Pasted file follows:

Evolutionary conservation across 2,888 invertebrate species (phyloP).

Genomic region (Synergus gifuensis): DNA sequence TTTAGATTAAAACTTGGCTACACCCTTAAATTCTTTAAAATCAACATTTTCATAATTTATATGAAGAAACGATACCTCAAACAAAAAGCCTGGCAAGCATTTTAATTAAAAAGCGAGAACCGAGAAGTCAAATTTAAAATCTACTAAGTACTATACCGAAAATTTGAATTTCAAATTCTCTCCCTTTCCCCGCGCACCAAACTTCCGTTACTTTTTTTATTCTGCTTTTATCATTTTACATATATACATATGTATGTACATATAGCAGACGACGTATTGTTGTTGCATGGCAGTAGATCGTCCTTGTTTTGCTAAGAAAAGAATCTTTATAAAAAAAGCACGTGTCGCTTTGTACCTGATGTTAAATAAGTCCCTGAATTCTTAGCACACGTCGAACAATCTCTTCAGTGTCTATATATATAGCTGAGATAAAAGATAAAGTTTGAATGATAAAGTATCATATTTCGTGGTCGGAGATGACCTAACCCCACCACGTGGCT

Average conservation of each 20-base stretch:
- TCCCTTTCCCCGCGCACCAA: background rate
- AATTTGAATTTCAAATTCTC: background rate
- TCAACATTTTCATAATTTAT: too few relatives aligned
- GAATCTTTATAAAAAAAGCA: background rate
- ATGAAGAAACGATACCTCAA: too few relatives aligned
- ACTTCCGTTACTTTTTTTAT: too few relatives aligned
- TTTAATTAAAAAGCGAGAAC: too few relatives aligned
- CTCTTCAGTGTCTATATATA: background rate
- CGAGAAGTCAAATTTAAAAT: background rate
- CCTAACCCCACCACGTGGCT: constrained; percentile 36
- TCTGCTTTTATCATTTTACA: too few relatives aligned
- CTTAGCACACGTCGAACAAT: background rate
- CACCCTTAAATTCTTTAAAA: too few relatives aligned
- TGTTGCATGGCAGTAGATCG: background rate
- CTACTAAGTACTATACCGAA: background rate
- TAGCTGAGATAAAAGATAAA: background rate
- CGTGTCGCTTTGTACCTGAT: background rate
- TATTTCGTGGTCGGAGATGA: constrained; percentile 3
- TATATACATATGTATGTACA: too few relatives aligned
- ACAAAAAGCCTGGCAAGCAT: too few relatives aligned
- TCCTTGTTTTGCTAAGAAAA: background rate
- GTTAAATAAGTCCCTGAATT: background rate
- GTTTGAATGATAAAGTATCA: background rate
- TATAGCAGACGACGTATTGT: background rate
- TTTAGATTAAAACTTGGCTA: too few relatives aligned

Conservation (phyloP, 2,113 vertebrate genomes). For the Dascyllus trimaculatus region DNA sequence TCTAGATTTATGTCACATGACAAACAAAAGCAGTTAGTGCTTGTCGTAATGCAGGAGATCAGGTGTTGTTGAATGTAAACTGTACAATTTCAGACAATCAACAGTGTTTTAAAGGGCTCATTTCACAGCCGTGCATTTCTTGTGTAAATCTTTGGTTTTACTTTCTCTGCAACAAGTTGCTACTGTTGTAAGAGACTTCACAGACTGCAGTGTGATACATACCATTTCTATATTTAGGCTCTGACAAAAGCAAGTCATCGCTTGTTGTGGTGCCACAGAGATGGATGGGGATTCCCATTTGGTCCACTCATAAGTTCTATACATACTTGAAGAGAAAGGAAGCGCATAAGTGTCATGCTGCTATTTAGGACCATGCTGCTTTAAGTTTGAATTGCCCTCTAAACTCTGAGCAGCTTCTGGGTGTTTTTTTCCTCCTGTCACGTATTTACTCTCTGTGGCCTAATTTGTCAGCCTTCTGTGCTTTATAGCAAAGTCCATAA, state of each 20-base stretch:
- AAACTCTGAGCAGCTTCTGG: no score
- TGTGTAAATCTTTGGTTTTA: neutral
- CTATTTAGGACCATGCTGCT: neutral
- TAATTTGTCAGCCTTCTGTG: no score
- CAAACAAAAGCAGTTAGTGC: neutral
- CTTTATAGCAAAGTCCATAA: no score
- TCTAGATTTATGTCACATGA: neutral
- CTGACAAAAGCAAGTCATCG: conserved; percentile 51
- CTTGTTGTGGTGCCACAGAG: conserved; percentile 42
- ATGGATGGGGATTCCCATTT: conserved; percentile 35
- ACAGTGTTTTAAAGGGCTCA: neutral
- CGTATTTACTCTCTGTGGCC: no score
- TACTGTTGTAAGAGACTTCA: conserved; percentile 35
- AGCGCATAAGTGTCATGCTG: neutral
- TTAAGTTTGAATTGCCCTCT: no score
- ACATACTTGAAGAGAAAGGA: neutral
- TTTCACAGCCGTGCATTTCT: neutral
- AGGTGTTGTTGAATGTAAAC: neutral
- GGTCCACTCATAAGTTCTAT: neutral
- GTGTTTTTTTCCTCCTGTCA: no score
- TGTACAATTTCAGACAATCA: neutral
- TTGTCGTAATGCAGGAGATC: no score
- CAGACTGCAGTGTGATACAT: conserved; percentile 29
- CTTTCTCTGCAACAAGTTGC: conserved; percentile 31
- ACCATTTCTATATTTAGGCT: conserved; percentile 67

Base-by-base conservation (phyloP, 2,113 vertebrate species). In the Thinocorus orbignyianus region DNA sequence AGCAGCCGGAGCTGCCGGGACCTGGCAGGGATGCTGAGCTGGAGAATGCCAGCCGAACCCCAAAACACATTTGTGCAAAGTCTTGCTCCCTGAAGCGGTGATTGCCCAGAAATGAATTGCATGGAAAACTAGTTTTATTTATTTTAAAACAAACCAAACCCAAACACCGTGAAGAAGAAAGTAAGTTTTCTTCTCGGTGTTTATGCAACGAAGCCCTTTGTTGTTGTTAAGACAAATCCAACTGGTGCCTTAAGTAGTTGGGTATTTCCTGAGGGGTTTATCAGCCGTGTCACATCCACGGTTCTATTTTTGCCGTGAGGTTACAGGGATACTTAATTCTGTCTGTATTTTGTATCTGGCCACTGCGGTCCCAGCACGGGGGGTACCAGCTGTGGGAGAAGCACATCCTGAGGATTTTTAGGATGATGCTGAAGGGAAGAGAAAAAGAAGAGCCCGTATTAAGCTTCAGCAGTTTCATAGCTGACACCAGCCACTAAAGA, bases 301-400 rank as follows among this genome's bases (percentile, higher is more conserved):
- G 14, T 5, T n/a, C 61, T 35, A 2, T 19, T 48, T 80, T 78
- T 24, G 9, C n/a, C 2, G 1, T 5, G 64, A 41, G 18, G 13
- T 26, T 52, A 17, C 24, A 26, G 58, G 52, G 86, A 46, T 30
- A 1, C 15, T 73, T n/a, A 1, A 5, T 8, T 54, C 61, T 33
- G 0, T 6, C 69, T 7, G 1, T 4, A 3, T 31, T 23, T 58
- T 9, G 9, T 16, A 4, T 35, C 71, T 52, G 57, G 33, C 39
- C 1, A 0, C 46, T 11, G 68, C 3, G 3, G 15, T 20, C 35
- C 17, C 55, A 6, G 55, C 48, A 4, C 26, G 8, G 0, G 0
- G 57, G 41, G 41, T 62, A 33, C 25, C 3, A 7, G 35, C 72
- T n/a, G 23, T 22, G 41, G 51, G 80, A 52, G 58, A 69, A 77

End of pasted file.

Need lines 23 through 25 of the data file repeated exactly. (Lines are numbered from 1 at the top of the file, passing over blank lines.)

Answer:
- ACAAAAAGCCTGGCAAGCAT: too few relatives aligned
- TCCTTGTTTTGCTAAGAAAA: background rate
- GTTAAATAAGTCCCTGAATT: background rate